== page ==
This history of this route is infamously documented in the 2002 book Climb!: The History of Rock Climbing in Colorado. According to Colin Lantz, most of the information found in the book regarding this route is incorrect. Quoting Colin, “A number of different people were working on the route at the same time. Someone did bolt an artificial climbing wall hold to the wall. I removed the hold from the wall and I tried my best to patch the bolt hole so you could not see any evidence that it had been there. The quality of the rock on the lower wall is very bad and some of the holds are very loose. Another party used what appeared to be clear epoxy glue and coated the outside of some of the loose flakes on the lower wall with it. The result was horrible and very noticeable when the sun shined on the wall. It was impossible to remove the glue because the rock was so porous that the glue had soaked into the rock. I got some special resin from my roommate Chas Fisher who owned Bolder Holds that had rock texture and pigment in it and tried my best to repair and hide the damage that had been done. By this time I knew the route would always have a stigma attached to it, but I figured the route deserved to be climbed as the bolts were already there and the damage already done. The top half of the route is actually quite beautiful and the sequence of the moves and the proud position were worthy in my opinion. I named the route Rock Atrocity to call attention to the ethical transgressions that had taken place on the route.”
This route climbs out the giant overhang above The Perfect Kiss. Climb through a series of fun and engaging 5.12 moves on creaking crimps. Take a breath and fire into a hard, and very reachy boulder problem to a difficult clip and some endurance 12+ climbing to the chains. The position of this climb is truly amazing and the movement is very reachy, exciting and dynamic.
This is a second pitch, done in one long rope length from the ground (use long slings on the anchors of 'The Perfect Kiss' and the first few bolts of Rock Atrocity).
9 quickdraws. The anchors to Rock Atrocity are above the lip and clipping them will destroy your rope. I would suggest clipping the last two bolts (biners are hanging up there), climbing to the lip, and calling it good.
|By George Squibb|
From: Boulder, CO
Nov 17, 2008
rating: 5.13c 8a+ 30 X- E7 7a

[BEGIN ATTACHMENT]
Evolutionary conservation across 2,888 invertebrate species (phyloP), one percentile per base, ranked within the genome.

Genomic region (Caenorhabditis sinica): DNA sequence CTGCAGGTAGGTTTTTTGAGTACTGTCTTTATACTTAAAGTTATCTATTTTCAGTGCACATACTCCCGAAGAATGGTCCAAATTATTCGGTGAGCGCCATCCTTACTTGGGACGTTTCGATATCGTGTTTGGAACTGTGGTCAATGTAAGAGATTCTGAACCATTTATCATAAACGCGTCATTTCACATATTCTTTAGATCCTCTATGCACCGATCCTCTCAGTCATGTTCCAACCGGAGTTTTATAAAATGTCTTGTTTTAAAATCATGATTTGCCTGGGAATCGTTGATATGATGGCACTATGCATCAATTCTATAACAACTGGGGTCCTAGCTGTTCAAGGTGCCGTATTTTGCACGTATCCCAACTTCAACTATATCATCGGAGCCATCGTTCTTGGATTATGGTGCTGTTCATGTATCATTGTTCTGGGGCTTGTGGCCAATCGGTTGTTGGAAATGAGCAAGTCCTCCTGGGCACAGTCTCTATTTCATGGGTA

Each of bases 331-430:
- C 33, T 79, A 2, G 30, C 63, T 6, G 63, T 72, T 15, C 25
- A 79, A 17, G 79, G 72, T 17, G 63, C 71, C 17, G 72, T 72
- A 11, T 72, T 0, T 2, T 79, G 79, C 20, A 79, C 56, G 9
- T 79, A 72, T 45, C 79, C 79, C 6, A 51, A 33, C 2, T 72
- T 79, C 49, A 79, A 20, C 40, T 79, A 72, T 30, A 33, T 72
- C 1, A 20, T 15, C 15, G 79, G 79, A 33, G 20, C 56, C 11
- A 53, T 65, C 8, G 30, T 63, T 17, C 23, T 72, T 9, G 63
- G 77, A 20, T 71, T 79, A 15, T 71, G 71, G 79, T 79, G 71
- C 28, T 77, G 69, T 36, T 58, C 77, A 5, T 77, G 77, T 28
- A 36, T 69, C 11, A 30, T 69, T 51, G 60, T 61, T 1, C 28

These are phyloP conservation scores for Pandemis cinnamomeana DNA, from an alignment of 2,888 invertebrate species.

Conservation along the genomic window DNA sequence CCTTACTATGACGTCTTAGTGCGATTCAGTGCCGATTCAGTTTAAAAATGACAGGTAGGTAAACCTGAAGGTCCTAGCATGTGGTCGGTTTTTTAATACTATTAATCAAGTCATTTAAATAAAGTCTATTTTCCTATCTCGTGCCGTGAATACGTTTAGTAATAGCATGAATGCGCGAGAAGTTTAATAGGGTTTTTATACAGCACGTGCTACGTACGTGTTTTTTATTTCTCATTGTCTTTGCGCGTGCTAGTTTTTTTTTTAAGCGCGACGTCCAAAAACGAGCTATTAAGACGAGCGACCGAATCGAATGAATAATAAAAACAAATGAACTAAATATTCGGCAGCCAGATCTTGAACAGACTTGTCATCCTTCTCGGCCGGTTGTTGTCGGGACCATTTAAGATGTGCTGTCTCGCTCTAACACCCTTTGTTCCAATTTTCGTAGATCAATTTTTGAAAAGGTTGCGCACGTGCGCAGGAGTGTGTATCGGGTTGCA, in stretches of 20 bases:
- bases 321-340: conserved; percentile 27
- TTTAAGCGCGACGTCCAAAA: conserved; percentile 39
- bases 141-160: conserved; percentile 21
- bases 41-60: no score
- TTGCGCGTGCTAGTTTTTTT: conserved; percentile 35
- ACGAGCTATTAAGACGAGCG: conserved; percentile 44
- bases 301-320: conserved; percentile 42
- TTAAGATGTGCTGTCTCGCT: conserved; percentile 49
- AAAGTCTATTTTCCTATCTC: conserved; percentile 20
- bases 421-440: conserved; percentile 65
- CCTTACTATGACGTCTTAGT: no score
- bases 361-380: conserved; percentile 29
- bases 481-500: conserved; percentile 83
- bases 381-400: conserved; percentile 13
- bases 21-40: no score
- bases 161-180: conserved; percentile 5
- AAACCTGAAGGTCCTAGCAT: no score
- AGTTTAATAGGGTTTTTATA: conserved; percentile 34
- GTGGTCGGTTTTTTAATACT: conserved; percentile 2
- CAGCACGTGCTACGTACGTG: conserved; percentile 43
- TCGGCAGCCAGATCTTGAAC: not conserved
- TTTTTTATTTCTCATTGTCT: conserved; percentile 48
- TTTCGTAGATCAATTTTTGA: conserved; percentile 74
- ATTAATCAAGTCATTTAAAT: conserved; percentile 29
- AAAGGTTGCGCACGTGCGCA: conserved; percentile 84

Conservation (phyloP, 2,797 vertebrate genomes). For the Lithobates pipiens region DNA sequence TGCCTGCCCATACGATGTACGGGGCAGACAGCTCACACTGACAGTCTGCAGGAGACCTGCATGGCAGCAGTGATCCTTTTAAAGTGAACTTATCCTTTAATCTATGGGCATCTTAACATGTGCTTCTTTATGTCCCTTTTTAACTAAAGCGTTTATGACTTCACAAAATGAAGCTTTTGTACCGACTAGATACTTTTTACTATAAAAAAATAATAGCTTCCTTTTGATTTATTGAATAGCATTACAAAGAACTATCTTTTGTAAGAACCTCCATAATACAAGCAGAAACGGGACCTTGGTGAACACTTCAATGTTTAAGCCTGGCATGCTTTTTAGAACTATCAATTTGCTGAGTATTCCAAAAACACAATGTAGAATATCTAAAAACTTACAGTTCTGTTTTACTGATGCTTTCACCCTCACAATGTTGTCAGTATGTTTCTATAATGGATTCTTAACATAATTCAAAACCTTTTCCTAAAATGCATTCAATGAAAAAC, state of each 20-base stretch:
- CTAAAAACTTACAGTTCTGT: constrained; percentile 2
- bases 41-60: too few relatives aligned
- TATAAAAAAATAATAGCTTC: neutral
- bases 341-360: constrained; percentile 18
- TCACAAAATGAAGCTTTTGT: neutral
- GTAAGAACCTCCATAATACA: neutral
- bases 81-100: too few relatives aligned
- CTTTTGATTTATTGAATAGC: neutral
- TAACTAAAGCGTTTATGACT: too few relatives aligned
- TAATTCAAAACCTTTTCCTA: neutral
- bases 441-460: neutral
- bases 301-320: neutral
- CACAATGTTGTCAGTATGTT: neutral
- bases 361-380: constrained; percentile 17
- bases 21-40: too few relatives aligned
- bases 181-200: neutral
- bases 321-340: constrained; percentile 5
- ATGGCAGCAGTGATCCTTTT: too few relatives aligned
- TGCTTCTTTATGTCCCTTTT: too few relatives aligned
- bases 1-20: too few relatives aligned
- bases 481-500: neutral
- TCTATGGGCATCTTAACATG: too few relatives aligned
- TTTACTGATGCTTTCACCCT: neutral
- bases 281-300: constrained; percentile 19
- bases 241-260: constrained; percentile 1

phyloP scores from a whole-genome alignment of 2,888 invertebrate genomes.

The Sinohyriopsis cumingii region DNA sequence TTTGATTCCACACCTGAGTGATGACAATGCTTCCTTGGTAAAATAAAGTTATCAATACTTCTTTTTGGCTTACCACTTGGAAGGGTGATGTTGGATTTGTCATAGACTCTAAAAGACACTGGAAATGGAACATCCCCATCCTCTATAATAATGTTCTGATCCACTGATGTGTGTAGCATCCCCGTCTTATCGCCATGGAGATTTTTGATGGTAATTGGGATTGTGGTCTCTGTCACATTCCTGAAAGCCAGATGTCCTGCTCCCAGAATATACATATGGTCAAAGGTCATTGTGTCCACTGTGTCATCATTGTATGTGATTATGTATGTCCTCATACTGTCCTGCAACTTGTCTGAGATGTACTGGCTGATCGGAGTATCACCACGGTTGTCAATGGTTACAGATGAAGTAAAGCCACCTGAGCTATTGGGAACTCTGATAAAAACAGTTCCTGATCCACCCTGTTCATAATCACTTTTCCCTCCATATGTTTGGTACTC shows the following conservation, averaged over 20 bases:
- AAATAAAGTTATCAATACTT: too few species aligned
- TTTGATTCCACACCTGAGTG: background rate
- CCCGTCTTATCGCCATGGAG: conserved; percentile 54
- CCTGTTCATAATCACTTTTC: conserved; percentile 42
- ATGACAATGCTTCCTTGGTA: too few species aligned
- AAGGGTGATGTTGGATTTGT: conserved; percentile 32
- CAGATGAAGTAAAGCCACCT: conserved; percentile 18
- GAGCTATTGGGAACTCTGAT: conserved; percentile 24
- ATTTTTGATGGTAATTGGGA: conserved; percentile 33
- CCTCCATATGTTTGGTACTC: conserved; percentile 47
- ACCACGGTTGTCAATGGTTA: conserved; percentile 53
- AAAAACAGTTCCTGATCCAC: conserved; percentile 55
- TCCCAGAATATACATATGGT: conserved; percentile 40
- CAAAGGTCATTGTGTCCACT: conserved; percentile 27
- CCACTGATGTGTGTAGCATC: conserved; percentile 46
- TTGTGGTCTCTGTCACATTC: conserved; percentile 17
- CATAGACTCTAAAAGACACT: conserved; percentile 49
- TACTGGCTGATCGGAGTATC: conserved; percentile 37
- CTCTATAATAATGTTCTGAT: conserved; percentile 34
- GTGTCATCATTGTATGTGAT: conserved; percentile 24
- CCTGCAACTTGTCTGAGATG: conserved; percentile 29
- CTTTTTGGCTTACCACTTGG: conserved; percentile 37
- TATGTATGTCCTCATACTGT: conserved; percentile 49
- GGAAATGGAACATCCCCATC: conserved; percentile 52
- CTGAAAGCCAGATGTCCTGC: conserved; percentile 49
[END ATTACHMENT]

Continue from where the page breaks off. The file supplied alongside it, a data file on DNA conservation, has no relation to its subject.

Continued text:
Seemed more like .13c when I did it a long time ago...maybe it's broken...or JStar is short...and afraid of Rifle...;-)
|By Jonathan Siegrist|
From: his truck
Nov 19, 2008
I'm only afraid 'cause giants like yourself hang there! Us little people got to watch out! And yeah it's 13c.
|By Ben Scott|
From: Fort Collins, CO
Feb 10, 2009
J-star is this route really worth getting on?
I climbed the first pitch Saturday to get a better look.
Not only was the first pitch a chossy, loose, flake fest,
But the 13 pitch looked even worse!
That brown rock at the bottom looked like frozen poo.
Should I waste my time or go try something better?
Was the rock quality worth the position and movement?
|By Jonathan Siegrist|
From: his truck
Feb 17, 2009
Mr Burns - the piss rock quality IS in fact worth the position and movement. The crux and the difficult section above it (to the chains) is a much higher quality rock, plus you are WAY up there at that point = wicked position. Let's just say if the rock quality was great it would be 4 stars in my book. Definitely give it a try! What's to lose (other than some more key holds)?
|By Colin Lantz|
From: Nederland, CO
Feb 2, 2010
BTW - other ethical transgressions aside (as documented in the above route description) the route was never chipped.
|By Tank Evans|
Mar 7, 2010
Striking wall, but the rock quality was worse than I had imagined. If you do not tread lightly and use the approved footholds, you (and your belayer) will be bumming.
I do not agree with the reachy aspect. The method I used employed an extremely high foot that would suck if you were taller than 5'10".
Good work dressing it up, Colin, it doesn't look too bad.
Only tried once and did not send, but I would agree with the 13c rating from my first cut.
|By Chris Weidner|
Dec 29, 2010
Rock Atrocity is one of the best and hardest routes on the Front Range, despite the poor rock quality. Over many attempts in 2010, I broke four small but positive footholds. There are now smaller (and fewer) footers at the crux and sandy smears higher up where there used to be positive edges. The route still goes just fine, but it's hard 13d.
In the interest of route preservation, I re-reinforced several crucial holds (December 2010) that were flexing and crumbling. If this route receives more attention (which it deserves), it will undoubtedly require even more maintenance in the future.
This baby's worth it.